Major flooding requires a large scale rainfall situation over the Burnett River catchment.  The following can be used as a rough guide to the likelihood of flooding in the catchment: 

Average catchment rainfalls in excess 200mm in 48 hours, may result in stream rises and the possibility of moderate to major flooding and local traffic disabilities in the middle to lower reaches of the Burnett River extending downstream.

Average catchment rainfalls in excess 300mm in 48 hours, may result in significant stream rises and the possibility of major flooding and local traffic disabilities in the middle to lower reaches of the Burnett River extending downstream.  

Flood Classifications

At each flood warning river height station, the severity of flooding is described as minor, moderate or major according to the effects caused in the local area or in nearby downstream areas. Terms used in Flood Warnings are based on the following definitions.

Minor Flooding : Causes inconvenience. Low-lying areas next to watercourses are inundated. Minor roads may be closed and low-level bridges submerged. In urban areas inundation may affect some backyards and buildings below the floor level as well as bicycle and pedestrian paths. In rural areas removal of stock and equipment may be required.

Moderate Flooding :In addition to the above, the area of inundation is more substantial. Main traffic routes may be affected. Some buidlings may be affected above the floor level. Evacuation of flood affected areas may be required. In rural areas removal of stock is required.

Major Flooding :In addition to the above, extensive rural areas and/or urban areas are inundated. Many buildings may be affected above the floor level. Properties and towns are likely to be isolated and major rail and traffic routes closed. Evacuation of flood affected areas may be required. Utility services may be impacted.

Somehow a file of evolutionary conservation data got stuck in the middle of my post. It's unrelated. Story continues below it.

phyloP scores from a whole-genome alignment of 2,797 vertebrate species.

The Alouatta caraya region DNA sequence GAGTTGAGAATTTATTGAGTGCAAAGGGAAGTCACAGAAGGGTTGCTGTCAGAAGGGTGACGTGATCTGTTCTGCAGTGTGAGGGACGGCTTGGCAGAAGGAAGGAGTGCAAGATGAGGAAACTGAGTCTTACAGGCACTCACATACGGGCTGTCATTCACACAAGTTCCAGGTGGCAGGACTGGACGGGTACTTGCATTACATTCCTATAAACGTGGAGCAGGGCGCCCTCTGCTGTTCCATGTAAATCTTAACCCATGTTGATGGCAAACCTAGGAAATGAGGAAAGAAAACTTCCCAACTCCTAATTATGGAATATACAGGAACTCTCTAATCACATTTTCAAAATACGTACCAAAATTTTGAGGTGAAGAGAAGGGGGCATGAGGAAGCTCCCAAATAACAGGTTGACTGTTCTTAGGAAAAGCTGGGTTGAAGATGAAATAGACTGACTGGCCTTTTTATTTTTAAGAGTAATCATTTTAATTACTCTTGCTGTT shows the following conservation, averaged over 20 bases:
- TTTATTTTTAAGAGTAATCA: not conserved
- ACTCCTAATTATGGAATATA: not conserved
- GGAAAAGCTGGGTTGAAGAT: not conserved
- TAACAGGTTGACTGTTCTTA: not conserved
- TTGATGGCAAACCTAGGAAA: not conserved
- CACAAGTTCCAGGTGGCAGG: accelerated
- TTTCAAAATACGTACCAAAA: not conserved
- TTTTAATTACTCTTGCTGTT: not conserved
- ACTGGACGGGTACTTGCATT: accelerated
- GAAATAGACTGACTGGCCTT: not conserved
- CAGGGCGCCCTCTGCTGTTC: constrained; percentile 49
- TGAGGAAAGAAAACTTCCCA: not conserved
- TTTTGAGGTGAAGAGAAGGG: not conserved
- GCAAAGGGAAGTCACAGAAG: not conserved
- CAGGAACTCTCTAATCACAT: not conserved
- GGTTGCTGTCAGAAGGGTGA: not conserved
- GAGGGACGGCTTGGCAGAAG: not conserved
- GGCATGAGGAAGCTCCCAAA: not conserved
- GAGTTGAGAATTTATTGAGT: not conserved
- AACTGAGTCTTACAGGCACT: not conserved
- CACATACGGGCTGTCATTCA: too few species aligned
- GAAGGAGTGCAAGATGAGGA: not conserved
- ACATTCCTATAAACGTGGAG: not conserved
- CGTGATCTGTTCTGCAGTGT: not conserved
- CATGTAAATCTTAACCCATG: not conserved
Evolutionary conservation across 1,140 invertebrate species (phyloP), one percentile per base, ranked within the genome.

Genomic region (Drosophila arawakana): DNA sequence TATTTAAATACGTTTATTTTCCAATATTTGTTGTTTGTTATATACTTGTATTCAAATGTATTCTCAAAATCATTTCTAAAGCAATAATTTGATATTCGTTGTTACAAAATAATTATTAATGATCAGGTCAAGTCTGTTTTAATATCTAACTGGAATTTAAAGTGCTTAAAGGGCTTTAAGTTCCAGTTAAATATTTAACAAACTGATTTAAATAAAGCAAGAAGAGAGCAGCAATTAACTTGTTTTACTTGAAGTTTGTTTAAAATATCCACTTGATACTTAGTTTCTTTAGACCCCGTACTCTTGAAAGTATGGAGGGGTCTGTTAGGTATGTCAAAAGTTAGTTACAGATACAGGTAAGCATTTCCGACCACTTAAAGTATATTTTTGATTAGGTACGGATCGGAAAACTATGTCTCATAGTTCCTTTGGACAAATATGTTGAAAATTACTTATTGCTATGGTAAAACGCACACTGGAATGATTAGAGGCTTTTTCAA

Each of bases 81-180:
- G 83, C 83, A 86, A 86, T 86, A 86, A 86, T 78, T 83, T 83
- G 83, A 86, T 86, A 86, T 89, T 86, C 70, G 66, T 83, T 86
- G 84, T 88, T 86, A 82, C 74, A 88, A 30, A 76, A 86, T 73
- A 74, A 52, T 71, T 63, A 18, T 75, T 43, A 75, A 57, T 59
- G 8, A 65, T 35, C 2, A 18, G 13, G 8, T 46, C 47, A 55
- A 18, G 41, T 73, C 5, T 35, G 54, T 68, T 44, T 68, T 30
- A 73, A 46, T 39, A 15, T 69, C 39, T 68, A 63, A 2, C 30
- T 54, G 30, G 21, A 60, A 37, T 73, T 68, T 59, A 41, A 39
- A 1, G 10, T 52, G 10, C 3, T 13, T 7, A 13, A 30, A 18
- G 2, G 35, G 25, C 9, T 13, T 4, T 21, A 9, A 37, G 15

Flood Level Classification Diagram

Each river height station has a pre-determined flood classification which details heights on gauges at which minor, moderate and major flooding commences. Other flood heights may also be defined which indicate at what height the local road crossing or town becomes affected by floodwaters. 

The table below shows the flood classifications for selected river height stations in the Burnett River catchment.

River Height Station
First Report Height
Crossing Height
Minor Flood Level
Crops & Grazing
Moderate Flood Level
Towns and Houses
Major Flood Level
Eidsvold Bridge 4.0   6.10 (B) 6.0 6.0 (d/s) 9.0 12.0 (d/s)
Dunollie 3.0   3.10 (B) 5.0 8.0 6.5 8.0
Mundubbera 3.0 17.00 (B) 7.0 11.0 11.0 (d/s) 17.0 18.0
Gayndah 3.0 19.00 (B) 5.0 15.0 8.0 16.3 15.0 (d/s)
Stonelands - - 8.5 - 10.0 - 11.5
Brian Pastures 2.0 10.50 (B) 6.0 8.0 8.0 (d/s) 9.0 (d/s)
Walla 3.0   5.50 (O) 6.0 15.0 8.0 12.0 (d/s)
Bundaberg 2.5 12.80 (B) 3.5 5.5 5.5 7.0

All heights are in metres on flood gauges.  (B) = Bridge  (O) = Old Bridge   (d/s) =  Down Stream

The above details are correct at the time of preparing this document. Up-to-date flood classifications and other details for all flood warning stations in the network are at:

Flood gauge information

For the latest rainfall and river height conditions please use the following link:

For the latest rainfall and river height network map please use the following link:

Network maps

For further information, contact:
The Regional Hydrology Manager, Bureau of Meteorology, GPO Box 413, Brisbane Q 4001